Americans more open to increased immigration than most in Europe
Far more people around the world would like to see immigration decrease than increase, at least in 27 countries polled by Pew.
By the numbers: Support for increasing immigration ranges from just 2% in Greece and Hungary to 28% in Spain. In the U.S., 29% want immigration reduced, 24% want it increased and 44% want it to stay the same.
- Japan, which has historically had low levels of immigration but faces a severe demographic crisis, is among the most open to increasing immigration. However, as in Canada and South Korea, a majority favors keeping immigration at current (relatively low) levels.
- Majorities in 12 countries, meanwhile, want to see immigration reduced. They include Russia, Israel, South Africa, Italy and Sweden.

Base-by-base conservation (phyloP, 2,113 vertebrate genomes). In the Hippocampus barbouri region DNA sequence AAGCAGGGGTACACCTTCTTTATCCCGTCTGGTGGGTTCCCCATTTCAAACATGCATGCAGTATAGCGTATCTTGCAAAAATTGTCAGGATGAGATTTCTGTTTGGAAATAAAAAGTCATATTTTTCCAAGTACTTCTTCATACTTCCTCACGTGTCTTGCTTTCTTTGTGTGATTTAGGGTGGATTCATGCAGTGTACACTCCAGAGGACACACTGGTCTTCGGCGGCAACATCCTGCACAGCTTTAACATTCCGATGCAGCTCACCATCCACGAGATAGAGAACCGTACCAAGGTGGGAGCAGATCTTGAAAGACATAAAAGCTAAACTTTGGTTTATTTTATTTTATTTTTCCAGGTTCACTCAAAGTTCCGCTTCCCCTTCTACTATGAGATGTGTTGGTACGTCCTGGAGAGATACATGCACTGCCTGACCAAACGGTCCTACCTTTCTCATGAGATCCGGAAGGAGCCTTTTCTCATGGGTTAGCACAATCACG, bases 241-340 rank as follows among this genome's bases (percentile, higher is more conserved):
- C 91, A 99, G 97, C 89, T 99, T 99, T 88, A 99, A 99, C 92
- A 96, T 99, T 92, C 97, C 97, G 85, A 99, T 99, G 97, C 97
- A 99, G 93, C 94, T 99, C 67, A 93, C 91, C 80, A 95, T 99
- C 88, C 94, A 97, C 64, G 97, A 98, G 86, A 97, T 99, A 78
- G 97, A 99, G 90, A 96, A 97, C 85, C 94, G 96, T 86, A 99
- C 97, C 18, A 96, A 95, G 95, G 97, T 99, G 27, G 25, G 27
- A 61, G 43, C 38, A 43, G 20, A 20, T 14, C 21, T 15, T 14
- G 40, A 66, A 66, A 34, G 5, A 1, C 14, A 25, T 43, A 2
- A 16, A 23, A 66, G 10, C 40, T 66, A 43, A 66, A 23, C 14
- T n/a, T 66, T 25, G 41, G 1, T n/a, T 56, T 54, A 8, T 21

Driving the news: Representatives of 164 countries gathered in Morocco today to sign the first-ever global migration accord. The pact, which is not legally binding, calls for a more orderly and humane approach.
- The U.S. was at one point the only holdout, but a number of other countries — including Australia, Austria and Hungary — also declined to sign. Belgium's government did sign up and lost its parliamentary majority in a resulting split in the coalition.